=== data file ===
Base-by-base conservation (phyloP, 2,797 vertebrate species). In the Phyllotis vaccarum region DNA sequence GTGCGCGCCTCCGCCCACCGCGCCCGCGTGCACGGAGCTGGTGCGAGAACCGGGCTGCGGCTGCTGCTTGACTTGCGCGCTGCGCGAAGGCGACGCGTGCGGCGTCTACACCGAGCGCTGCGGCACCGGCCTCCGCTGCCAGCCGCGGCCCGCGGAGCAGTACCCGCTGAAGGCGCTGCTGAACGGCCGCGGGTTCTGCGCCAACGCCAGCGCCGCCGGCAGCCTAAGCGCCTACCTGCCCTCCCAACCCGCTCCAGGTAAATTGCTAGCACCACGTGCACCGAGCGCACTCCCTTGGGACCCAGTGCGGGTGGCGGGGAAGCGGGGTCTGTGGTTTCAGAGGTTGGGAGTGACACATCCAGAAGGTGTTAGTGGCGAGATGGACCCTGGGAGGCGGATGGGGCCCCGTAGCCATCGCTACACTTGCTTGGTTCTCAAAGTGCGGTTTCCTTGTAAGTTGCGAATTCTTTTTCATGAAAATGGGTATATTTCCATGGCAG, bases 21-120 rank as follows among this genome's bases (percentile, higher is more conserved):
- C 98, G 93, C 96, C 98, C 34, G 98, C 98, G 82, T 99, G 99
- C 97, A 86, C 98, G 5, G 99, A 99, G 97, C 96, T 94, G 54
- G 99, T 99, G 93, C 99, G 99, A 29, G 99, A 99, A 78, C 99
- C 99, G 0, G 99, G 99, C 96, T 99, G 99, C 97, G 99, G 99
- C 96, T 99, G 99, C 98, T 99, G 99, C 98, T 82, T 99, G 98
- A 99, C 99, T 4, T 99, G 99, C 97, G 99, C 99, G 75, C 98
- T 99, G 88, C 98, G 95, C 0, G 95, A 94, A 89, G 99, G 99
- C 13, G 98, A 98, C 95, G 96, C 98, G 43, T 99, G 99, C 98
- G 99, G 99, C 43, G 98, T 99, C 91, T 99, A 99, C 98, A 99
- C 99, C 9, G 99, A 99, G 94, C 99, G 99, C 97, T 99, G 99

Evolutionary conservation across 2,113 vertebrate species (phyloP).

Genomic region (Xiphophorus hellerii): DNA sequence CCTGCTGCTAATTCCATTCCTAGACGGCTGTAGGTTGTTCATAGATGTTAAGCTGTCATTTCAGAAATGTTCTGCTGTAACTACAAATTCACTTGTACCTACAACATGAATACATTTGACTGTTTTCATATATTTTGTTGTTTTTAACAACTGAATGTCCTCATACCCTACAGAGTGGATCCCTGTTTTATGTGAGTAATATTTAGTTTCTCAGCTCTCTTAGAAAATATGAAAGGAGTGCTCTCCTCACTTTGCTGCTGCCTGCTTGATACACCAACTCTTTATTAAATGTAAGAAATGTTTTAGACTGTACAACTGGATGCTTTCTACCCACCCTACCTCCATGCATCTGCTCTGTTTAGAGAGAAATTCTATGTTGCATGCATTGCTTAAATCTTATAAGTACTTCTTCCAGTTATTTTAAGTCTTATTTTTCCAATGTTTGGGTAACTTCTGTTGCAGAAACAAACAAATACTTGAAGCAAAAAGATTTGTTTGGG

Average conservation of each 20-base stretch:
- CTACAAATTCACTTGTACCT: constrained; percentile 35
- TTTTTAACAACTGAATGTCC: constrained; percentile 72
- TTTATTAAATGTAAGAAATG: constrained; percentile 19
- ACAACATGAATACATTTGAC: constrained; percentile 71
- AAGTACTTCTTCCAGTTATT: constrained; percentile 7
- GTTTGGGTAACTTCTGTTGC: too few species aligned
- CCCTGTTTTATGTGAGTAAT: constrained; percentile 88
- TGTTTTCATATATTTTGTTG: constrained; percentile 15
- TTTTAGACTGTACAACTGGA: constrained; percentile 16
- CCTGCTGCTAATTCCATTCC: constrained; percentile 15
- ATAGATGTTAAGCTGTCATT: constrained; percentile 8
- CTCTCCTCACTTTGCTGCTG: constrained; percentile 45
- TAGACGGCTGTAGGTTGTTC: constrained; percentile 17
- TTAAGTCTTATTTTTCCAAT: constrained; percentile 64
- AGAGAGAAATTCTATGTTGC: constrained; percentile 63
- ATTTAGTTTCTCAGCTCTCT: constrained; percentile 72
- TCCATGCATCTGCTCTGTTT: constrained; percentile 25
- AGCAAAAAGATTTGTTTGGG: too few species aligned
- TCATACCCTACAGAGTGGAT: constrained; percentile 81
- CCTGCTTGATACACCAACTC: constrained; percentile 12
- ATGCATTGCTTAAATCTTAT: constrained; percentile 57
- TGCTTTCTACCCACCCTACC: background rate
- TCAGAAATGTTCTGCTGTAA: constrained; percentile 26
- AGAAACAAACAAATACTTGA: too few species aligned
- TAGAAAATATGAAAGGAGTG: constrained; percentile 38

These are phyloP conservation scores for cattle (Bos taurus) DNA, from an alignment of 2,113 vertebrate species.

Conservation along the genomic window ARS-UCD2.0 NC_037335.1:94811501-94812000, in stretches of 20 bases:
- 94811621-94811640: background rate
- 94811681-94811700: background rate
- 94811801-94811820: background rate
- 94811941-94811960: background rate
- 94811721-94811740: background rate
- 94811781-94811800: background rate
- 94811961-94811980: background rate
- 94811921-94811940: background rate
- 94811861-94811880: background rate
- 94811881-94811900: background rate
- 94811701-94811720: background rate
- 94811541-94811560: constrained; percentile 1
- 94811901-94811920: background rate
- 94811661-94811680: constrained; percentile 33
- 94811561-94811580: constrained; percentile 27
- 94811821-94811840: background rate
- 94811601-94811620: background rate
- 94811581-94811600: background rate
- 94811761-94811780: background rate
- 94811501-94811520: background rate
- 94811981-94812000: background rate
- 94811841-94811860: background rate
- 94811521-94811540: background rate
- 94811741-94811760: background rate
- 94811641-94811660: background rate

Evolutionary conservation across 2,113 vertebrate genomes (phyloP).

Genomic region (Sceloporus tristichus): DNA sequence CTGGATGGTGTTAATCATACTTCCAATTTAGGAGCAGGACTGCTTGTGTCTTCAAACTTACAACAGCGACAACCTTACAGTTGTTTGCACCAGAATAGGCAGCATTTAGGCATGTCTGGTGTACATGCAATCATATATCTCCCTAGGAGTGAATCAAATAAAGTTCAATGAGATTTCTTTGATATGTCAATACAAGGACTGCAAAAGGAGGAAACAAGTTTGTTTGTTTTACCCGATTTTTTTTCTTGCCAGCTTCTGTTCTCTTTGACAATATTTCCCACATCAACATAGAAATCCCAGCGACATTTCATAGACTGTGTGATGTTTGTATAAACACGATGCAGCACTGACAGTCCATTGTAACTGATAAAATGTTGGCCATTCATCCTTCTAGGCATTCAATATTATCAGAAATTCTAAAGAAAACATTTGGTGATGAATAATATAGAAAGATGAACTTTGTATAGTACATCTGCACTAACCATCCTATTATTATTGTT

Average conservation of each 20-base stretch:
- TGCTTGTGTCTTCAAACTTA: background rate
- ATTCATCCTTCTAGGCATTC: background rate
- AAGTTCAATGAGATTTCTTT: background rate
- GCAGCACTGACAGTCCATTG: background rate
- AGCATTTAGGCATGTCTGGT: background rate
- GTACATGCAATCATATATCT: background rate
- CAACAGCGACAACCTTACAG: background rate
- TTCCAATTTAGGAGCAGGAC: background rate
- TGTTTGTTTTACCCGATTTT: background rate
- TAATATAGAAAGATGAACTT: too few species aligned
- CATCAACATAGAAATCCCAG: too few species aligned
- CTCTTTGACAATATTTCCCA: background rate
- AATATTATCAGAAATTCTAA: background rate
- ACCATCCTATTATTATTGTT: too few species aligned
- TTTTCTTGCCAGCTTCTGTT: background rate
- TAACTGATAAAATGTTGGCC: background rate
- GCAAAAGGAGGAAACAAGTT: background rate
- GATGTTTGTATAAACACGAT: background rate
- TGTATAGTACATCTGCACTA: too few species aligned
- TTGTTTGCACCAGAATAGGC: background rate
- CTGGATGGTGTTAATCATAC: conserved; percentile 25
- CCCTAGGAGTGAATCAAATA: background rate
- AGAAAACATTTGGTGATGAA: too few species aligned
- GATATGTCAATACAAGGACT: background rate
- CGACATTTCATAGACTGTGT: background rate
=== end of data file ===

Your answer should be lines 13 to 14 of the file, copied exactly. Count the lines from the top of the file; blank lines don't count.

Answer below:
Genomic region (Xiphophorus hellerii): DNA sequence CCTGCTGCTAATTCCATTCCTAGACGGCTGTAGGTTGTTCATAGATGTTAAGCTGTCATTTCAGAAATGTTCTGCTGTAACTACAAATTCACTTGTACCTACAACATGAATACATTTGACTGTTTTCATATATTTTGTTGTTTTTAACAACTGAATGTCCTCATACCCTACAGAGTGGATCCCTGTTTTATGTGAGTAATATTTAGTTTCTCAGCTCTCTTAGAAAATATGAAAGGAGTGCTCTCCTCACTTTGCTGCTGCCTGCTTGATACACCAACTCTTTATTAAATGTAAGAAATGTTTTAGACTGTACAACTGGATGCTTTCTACCCACCCTACCTCCATGCATCTGCTCTGTTTAGAGAGAAATTCTATGTTGCATGCATTGCTTAAATCTTATAAGTACTTCTTCCAGTTATTTTAAGTCTTATTTTTCCAATGTTTGGGTAACTTCTGTTGCAGAAACAAACAAATACTTGAAGCAAAAAGATTTGTTTGGG

Average conservation of each 20-base stretch: